Overview of Wheat Markets

Wheat History

Chicago Soft Red Winter (SRW) Wheat futures began trading at the Chicago Board of Trade in 1877. The subsequent addition of KC Hard Red Winter (HRW) and European Union Wheat futures has established Chicago as the global center for risk management for this vital commodity, meeting the world’s hedging and trading needs in one central marketplace.

This module provides an overview of the U.S. Wheat cash market, including its production, uses and transportation.

Wheat Production

Wheat has been cultivated around the world for more than seven centuries, and sustains more of the world’s population than any other grain. In the U.S., wheat is the third most-planted crop by acreage after corn and soybeans, with more than 55 metric tons produced each year. While this accounts for only 8% of the world’s wheat production, it still makes the U.S. one of the largest wheat exporters.

U.S. Wheat Imports/Exports

The U.S. share of wheat exports tends to fluctuate. It is impacted by the wheat production in other countries, as well as the value of the U.S. dollar relative to other world currencies. The higher the value of the U.S. dollar, the more it costs users to import U.S. wheat, so the more likely they will turn to other wheat exporting countries.

Wheat is grown in much of the U.S., and the diversity of growing conditions in the country makes it possible to produce many different varieties of wheat, classified by their:

  • planting time: winter or spring
  • protein content: “hard” for high protein wheat and “soft” for lower protein wheat
  • kernel color: red or white

Winter Wheat

Each type of wheat has its own specific use. Winter wheat, which accounts for approximately 70% of the wheat grown in the U.S., is planted from mid-August through October.

Harvest takes place from mid-May to mid-July of the following year, after a dormant period from November to March, hence the name winter wheat.

Hard Red Winter Wheat

Hard red winter wheat, which tends to have high protein content, is the most important class of wheat produced in the U.S. It is primarily used for pan bread, general purpose flour, hard rolls, flat breads and cereal. It is grown throughout the high plains with major production in Kansas, Nebraska, Oklahoma and the Texas panhandle. 

These areas typically have significant periods of subzero temperatures in winter but also snow covering, which winter wheat depends on for successful development.

Soft Red Winter Wheat

Soft red winter wheat, is produced in central Texas and northeastward to the Great Lakes and east to the Atlantic coast. Its baking qualities make it a top choice for making cakes, cookies and other pastries.

Hard Red Spring Wheat

Hard red spring wheat is mostly grown in north central states, such as North Dakota and Minnesota, where the winters are too severe for winter wheat production. The hot, dry summers are an important factor in the production of this high-grade wheat.

Spring wheat planting takes place from April through May, with harvest occurring from mid-August to mid-September.

Other Wheat

Hard red spring wheat is used for croissants, bagels and pizza crust. Other wheat classes include soft white, grown primarily in the Pacific Northwest, used for baking more exquisite types of cakes and pastries and Asian-style noodles, and durum wheat, which is mainly produced in North Dakota and contains the highest percentage of protein of any wheat variety. Durum wheat is mainly used in the production of pasta.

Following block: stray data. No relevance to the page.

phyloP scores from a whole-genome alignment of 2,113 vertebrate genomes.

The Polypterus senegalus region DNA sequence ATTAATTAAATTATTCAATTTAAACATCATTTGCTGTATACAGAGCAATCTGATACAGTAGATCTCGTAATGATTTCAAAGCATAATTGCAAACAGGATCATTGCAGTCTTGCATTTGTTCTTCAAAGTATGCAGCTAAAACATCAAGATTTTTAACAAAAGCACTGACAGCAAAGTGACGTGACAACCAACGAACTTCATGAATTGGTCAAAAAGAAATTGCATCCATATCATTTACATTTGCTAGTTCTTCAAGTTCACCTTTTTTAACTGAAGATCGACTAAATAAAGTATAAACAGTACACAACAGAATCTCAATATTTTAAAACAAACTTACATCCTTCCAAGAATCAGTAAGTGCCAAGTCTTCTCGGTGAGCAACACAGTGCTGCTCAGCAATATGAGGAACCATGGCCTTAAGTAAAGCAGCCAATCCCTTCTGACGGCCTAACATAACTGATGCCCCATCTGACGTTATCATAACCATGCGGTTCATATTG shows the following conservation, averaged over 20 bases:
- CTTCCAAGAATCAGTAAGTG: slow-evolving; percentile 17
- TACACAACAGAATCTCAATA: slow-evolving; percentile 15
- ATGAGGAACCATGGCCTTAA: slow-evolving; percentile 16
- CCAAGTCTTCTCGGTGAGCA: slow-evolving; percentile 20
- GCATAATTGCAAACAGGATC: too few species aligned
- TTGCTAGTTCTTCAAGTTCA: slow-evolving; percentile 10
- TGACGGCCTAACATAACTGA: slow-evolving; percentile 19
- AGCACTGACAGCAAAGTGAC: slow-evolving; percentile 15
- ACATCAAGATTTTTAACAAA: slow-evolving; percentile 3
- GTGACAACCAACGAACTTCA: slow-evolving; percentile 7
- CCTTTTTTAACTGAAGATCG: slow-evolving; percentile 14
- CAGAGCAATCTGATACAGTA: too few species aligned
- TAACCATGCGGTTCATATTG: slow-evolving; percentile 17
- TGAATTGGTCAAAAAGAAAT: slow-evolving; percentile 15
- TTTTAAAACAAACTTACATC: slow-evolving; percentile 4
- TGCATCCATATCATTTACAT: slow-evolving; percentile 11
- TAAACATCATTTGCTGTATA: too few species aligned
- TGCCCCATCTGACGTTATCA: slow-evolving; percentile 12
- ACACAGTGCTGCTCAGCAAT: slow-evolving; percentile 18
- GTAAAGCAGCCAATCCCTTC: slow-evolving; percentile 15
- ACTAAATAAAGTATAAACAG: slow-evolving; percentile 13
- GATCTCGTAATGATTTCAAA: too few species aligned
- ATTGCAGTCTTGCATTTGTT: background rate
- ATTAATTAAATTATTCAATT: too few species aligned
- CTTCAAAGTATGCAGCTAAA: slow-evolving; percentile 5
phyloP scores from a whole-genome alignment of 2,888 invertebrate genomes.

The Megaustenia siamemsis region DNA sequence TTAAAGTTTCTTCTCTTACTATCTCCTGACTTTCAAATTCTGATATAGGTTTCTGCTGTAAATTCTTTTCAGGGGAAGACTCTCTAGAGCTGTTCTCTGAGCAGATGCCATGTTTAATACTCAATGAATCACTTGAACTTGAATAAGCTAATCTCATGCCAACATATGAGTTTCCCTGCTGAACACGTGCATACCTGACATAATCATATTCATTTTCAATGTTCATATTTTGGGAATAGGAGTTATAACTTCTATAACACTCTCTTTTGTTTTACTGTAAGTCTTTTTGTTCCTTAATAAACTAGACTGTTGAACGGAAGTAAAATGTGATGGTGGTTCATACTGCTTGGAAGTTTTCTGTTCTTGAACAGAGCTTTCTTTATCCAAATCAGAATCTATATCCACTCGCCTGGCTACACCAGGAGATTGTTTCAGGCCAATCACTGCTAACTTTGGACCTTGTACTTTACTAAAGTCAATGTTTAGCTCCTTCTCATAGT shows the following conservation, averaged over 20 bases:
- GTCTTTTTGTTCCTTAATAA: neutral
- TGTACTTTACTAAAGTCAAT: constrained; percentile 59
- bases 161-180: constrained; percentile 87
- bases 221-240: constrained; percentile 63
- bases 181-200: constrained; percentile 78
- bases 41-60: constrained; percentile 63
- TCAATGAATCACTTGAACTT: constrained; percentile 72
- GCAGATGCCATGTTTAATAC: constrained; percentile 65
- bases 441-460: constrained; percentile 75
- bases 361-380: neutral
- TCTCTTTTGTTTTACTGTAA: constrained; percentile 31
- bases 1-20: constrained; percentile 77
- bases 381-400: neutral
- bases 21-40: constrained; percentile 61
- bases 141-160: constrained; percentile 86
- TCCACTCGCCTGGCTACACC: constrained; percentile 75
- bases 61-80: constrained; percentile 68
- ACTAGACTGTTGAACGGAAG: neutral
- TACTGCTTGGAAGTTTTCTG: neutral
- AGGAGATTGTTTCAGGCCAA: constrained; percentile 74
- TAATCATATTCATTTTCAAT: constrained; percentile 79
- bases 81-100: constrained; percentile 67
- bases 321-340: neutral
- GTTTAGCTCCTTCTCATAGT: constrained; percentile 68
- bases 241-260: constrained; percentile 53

From Farm to Bakery

Wheat transportation takes place via truck, rail, ocean vessel, or barge. Shippers use one or more of these modes of transportation along the way. But the primary conveyance is rail, regardless of whether the wheat is targeted for domestic use or for export. Because wheat must often be transported over long distances to get to milling locations or to river ports, rail tends to be a less expensive mode of transportation.

However, truck remains the major mode of transportation for wheat moving from a farmer’s field to a country grain elevator. Wheat is exported from the U.S. through ports in the Pacific Northwest, the Texas Gulf and the Mississippi Gulf. The cost of ocean freight from the Gulfs versus the Pacific Northwest plays a role in the decision shippers make when choosing the port for exporting wheat. 

Ultimately, due to where it is produced, soft red winter wheat is exported predominately through the Mississippi Gulf, hard red winter predominately through the Texas Gulf, soft white wheat predominately through the Pacific Northwest, and spring and durum wheat split between the Mississippi Gulf and Pacific Northwest.

Most wheat is milled into flour; sometimes in domestic mills and other times in foreign mills. Once wheat arrives at a mill, it is inspected and loaded into large bins or silos until it is time for it be processed into flour, and eventually into baked goods for food.  

At every stage of the wheat production chain, from planting, growing and harvest, to exporting, milling and baking, each market participant faces the risk of adverse price movements caused by the vagaries of the market and supply and demand.

Chicago Soft Red Winter and KC Hard Red Winter futures and options, as well as European Union Wheat contracts, provide a means to manage this risk as well as to take advantage of potential profit opportunities.

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